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October 21, 2013 // By Steve Graff // Comments

When Kids with Autism Grow Up

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The face of autism spectrum disorder (ASD) is often one of a child’s. But, as a slew of government statistics, advocacy groups and high-profile newspaper articles have reminded us as of late, kids with ASD eventually become adults. In fact, 45,000 to 50,000 kids with ASD reach adulthood every year—and age out of the system of care that helped them through childhood, most likely provided by their school system.

Brodkin, Edward“What are our next options?” Many parents and caregivers may ask themselves when their child comes of age. The responsibility often then shifts entirely to parents to find education or employment and living arrangements.  While most typically-developing teenagers go on to college or work with relative ease, such a transition to adulthood for young adults with ASD and their families can be met with difficulties. Those issues include adjusting to daily life as an adult, education, psychiatric issues associated with ASD, finding strengths, managing finances, work and social skills.

Here at Penn, a new and developing program aims to begin to address that void in care. Led by Edward S. (“Ted”) Brodkin, MD, associate professor of Psychiatry, the Penn Behavioral Health’s Adult Autism Spectrum Program’s main goal is to help adolescents and adults with ASD and their families to optimize their well-being, daily function and the growth of their talents, skills and relationships.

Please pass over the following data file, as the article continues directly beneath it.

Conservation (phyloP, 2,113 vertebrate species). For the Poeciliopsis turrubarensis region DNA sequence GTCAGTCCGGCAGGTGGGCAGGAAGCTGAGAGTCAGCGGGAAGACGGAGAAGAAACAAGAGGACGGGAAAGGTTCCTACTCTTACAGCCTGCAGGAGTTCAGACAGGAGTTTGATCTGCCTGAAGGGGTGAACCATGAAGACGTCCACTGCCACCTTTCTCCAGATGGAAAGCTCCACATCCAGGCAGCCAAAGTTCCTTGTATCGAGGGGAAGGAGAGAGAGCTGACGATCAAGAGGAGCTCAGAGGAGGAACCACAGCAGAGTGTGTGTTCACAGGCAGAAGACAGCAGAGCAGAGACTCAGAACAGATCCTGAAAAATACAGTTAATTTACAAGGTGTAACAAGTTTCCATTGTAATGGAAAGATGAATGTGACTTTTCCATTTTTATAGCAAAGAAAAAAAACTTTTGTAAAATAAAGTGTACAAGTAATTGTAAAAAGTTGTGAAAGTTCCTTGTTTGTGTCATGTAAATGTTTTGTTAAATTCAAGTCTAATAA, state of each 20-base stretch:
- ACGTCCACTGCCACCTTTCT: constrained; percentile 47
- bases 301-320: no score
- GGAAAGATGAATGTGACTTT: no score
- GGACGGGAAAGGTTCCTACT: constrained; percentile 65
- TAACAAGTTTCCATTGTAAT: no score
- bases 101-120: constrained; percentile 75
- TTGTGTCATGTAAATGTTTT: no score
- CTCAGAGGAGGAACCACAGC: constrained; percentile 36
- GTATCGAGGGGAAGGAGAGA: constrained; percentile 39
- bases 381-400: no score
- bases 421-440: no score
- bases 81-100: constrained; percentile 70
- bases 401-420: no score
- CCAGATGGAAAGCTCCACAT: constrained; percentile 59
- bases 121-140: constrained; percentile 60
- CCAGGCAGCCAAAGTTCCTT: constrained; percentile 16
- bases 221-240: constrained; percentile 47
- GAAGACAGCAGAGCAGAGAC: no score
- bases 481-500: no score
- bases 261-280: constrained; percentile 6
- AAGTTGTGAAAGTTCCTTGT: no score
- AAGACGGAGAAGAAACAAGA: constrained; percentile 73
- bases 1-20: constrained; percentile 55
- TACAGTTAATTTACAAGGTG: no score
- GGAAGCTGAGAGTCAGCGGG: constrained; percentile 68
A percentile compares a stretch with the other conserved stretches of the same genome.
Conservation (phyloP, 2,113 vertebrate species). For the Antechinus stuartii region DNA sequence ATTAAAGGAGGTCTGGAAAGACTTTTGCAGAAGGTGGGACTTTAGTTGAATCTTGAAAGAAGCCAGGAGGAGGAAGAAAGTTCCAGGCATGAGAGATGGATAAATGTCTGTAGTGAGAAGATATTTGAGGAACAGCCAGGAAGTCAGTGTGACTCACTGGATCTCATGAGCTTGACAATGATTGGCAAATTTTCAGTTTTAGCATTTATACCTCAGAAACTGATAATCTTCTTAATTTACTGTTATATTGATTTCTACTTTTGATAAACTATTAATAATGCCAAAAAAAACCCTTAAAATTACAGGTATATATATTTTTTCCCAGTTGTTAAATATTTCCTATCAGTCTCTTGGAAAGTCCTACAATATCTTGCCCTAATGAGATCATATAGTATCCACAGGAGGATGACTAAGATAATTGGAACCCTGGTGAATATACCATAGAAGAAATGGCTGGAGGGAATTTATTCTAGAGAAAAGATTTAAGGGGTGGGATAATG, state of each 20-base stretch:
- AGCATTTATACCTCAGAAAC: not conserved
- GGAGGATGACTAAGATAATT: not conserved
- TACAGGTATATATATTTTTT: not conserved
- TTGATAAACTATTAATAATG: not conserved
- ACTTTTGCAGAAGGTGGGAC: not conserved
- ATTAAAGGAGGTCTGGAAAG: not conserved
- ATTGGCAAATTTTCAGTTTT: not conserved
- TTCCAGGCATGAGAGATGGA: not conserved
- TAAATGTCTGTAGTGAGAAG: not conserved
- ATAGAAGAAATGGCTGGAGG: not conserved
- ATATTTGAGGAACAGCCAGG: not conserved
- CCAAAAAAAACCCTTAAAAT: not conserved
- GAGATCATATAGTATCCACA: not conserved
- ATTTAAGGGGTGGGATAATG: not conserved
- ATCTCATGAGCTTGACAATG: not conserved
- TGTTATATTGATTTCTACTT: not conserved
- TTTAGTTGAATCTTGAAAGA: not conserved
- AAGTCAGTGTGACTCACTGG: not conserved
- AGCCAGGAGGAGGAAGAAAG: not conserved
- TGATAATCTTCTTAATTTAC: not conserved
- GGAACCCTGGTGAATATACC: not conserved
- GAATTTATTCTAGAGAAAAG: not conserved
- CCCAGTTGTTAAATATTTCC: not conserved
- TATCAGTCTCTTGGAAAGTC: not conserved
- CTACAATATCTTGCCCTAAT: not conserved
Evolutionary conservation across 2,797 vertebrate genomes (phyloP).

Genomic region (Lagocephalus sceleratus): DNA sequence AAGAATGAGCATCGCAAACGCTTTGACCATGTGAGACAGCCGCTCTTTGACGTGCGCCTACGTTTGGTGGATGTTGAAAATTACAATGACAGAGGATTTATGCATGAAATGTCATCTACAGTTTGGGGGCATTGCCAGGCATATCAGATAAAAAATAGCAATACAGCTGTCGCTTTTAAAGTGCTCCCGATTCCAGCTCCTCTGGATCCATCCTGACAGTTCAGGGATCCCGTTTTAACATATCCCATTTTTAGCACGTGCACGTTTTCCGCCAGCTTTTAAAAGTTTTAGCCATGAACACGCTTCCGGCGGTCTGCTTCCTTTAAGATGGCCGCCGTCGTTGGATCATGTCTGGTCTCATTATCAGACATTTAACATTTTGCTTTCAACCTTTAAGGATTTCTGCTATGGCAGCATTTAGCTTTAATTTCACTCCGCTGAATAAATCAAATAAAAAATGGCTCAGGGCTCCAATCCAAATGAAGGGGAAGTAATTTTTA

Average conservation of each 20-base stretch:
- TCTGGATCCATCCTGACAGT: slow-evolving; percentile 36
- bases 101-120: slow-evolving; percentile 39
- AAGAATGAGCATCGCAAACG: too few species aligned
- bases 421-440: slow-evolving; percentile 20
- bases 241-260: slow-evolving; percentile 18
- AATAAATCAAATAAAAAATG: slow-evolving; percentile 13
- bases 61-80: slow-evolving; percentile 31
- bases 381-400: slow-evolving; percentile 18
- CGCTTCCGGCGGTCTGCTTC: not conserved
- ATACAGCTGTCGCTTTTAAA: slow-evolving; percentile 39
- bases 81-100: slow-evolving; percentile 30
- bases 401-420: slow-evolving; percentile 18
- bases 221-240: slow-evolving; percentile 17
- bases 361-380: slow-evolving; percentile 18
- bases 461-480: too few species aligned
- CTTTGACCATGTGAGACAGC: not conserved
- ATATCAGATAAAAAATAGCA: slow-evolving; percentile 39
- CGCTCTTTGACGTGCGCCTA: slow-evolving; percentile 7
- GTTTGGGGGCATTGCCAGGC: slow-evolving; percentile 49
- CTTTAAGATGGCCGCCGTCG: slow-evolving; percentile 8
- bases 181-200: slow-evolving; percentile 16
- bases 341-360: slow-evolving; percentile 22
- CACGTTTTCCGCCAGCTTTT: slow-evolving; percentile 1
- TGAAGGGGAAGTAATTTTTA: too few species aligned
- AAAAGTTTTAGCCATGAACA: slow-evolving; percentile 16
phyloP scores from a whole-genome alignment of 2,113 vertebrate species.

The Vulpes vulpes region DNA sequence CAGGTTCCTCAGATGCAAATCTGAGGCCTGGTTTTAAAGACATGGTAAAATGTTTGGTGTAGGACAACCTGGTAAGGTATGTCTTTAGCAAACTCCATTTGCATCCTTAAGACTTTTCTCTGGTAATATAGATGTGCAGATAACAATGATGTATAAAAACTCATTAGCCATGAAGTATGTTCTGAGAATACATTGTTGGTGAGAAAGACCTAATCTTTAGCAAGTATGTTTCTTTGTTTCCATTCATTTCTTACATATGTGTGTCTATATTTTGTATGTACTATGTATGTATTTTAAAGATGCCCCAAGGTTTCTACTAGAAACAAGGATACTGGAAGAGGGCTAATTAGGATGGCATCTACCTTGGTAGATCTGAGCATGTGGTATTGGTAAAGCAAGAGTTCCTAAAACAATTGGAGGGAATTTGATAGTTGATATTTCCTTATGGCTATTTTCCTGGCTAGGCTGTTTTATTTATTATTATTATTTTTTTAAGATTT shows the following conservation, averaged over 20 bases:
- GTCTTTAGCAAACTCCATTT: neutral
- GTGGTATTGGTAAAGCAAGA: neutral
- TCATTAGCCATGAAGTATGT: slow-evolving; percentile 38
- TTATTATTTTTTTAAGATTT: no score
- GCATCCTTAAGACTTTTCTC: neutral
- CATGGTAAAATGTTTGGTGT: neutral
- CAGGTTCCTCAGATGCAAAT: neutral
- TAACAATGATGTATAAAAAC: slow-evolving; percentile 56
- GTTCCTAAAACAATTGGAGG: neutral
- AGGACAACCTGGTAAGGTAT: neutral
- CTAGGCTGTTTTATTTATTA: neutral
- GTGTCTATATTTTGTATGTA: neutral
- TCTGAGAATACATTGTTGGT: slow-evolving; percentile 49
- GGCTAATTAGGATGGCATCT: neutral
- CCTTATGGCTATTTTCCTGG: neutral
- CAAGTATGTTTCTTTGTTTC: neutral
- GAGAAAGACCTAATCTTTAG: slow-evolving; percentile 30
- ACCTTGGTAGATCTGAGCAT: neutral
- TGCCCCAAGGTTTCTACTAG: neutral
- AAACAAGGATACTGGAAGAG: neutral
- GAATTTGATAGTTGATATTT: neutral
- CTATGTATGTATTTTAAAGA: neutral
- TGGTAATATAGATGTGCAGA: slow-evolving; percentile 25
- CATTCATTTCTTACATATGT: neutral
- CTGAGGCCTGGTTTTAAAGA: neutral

“Most of today’s resources are focused on children, but there’s a large wave of people with ASD who are growing up to be adults who are going to need help—and there are very few services available to them now,” says Dr. Brodkin.

The needs of adults with ASD may range from full-time care to building skills and confidence in navigating the social world (forming friendships, managing social interactions in college or at work, etc).  That’s why the Penn’s new program is tailored to each individual, given the wide spectrum of autism.  

“We want to maximize people’s potential,” Dr. Brodkin says. “That often means helping them develop social skills useful for navigating the world of adolescence and adulthood and providing them with the capacity for more independence. Or it could mean a revised medication and behavioral treatment and support plan to better address their goals.”

The program helps patients and their families navigate treatment, act as liaisons to primary providers, and suggest modifications to treatment plans, if need be.

Adult family members of individuals with ASD (of any age) may also have questions about ASD and how to best help their son, daughter, sibling, or relative on the spectrum. Many family members are under some degree of chronic stress, and the new program aims to provide help for those situations, too.

The initial consultation addresses questions coming from the patient and their families and/or providers, and can provide recommendations about diagnosis, assessment, treatment and day-to-day functioning.  A detailed review of prior treatments is also folded into the discussion. 

Follow-up consultations are available to monitor the effectiveness of the treatment and support plans.

“It’s never too soon to start thinking about the future,” says Dr. Brodkin. “People with ASD, parents, families and caregivers can begin to explore various resources available in order to make the transition to adulthood smoother.”

For more about the Penn Behavioral Health’s Adult Autism Spectrum Program visit here. 

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